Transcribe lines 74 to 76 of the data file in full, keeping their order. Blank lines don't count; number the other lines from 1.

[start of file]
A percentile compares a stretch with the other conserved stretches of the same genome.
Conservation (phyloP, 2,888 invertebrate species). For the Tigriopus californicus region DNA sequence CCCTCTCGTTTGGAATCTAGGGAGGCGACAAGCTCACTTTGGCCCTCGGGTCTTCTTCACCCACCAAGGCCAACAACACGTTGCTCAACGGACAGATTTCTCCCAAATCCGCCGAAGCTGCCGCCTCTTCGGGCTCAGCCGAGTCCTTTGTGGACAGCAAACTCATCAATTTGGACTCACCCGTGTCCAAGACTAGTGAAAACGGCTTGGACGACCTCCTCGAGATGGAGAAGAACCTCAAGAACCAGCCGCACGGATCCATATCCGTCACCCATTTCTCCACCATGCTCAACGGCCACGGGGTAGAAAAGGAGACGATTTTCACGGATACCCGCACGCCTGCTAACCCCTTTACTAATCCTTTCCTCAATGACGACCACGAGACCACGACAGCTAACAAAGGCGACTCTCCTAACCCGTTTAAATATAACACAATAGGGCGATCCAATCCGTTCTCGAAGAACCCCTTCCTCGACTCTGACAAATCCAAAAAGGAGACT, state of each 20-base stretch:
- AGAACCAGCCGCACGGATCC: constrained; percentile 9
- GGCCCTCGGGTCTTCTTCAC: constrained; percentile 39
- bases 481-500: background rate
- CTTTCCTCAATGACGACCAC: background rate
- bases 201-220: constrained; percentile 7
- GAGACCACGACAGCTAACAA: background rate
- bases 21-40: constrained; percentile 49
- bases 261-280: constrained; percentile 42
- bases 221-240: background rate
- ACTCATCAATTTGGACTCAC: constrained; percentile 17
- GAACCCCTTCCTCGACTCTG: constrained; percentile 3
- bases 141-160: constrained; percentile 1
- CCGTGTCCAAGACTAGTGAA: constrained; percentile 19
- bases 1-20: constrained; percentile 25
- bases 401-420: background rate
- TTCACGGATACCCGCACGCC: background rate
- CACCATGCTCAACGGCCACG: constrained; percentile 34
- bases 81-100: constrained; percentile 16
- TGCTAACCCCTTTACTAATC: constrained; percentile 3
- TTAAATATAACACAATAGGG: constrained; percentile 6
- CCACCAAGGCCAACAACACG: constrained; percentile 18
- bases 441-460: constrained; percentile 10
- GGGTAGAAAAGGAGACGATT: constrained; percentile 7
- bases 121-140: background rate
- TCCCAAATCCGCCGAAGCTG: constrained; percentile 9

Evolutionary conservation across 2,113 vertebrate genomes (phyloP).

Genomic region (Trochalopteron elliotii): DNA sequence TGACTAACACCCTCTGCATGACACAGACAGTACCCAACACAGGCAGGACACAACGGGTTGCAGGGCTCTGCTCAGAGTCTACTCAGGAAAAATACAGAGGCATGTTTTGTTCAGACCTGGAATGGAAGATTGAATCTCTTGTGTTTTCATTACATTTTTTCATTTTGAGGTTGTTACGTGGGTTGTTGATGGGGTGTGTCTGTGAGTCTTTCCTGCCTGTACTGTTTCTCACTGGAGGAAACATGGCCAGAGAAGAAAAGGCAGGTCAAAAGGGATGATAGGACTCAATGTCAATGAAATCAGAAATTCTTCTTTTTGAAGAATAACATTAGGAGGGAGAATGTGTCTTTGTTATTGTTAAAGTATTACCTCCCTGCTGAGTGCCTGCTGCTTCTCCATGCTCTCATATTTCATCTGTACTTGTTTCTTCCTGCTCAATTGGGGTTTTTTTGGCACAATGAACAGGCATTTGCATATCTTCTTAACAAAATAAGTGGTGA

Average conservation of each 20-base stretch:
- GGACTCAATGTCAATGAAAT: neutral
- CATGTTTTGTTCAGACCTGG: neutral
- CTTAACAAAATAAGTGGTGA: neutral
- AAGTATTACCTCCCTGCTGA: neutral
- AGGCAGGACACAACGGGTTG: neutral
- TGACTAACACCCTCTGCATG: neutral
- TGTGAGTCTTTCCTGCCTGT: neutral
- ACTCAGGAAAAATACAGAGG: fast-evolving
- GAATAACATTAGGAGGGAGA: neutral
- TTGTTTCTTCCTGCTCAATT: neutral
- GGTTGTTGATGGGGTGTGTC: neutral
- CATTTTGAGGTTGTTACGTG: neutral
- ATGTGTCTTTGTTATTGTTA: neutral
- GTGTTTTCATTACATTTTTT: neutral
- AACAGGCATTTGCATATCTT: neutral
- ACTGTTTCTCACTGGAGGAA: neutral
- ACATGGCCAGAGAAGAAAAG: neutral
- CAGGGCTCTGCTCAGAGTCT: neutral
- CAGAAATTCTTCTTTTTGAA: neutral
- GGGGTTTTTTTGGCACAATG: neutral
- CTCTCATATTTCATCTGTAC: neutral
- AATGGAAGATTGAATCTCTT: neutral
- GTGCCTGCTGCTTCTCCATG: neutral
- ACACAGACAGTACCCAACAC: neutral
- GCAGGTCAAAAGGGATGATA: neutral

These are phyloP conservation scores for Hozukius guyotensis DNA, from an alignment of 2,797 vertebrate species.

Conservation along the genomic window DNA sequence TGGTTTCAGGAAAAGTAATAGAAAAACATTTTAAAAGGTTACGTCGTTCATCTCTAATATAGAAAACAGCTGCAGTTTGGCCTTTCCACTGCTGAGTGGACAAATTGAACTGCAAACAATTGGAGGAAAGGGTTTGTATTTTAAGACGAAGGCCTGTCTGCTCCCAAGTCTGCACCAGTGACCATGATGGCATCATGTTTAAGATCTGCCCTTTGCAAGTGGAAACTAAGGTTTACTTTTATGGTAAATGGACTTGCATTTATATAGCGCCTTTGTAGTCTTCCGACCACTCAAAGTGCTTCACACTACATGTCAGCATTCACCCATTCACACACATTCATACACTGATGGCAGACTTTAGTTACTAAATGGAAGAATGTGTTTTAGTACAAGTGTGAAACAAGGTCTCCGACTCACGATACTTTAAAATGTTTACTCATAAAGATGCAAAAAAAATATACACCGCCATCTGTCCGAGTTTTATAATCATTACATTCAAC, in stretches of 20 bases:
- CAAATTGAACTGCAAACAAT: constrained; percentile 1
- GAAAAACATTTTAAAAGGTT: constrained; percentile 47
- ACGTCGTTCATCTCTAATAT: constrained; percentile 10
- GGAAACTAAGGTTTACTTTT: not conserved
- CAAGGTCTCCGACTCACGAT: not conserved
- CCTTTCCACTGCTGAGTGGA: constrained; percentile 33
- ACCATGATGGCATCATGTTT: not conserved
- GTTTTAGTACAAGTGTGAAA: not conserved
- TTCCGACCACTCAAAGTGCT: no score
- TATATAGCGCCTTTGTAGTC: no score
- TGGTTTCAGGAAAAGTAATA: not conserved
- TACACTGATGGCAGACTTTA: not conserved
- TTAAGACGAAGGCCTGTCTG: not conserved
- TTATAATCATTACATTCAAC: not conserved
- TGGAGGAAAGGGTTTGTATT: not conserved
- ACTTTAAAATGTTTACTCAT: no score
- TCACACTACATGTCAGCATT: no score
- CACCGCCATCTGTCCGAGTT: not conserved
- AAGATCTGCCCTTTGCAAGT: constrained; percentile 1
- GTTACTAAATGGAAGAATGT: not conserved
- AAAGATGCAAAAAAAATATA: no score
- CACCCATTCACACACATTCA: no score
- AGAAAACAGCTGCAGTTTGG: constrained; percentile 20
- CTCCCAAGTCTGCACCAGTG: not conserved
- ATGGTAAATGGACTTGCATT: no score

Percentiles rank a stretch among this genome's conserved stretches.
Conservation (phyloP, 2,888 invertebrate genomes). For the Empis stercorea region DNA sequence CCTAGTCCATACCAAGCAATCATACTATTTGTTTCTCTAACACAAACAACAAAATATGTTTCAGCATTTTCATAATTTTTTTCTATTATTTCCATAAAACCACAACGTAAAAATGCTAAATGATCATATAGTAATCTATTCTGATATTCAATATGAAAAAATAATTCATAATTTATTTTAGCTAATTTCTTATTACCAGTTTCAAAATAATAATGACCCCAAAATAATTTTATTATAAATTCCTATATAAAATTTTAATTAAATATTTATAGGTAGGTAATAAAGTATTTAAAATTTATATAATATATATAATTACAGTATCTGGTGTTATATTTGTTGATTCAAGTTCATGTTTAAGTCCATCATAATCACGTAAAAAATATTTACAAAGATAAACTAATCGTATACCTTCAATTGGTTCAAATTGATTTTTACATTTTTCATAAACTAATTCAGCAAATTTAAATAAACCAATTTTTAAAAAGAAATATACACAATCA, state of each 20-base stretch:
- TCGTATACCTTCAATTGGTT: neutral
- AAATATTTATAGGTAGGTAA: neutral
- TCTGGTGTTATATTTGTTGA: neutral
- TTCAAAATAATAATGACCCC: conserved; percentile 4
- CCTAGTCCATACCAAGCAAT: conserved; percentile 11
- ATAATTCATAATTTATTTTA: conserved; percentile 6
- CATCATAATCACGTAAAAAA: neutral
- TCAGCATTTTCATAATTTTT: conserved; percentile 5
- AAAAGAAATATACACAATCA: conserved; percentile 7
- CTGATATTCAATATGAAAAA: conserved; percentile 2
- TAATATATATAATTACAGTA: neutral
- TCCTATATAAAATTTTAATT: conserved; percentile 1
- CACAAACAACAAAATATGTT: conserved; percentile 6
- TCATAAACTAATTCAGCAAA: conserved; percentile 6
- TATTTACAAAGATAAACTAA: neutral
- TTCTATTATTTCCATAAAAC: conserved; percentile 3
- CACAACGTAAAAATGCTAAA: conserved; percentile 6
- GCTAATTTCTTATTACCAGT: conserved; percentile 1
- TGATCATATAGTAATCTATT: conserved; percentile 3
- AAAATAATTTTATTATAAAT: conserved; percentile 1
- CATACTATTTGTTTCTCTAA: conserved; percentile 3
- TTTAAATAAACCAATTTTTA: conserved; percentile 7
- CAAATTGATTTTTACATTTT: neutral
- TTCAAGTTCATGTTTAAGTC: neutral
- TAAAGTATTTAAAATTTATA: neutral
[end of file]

- TCACACTACATGTCAGCATT: no score
- CACCGCCATCTGTCCGAGTT: not conserved
- AAGATCTGCCCTTTGCAAGT: constrained; percentile 1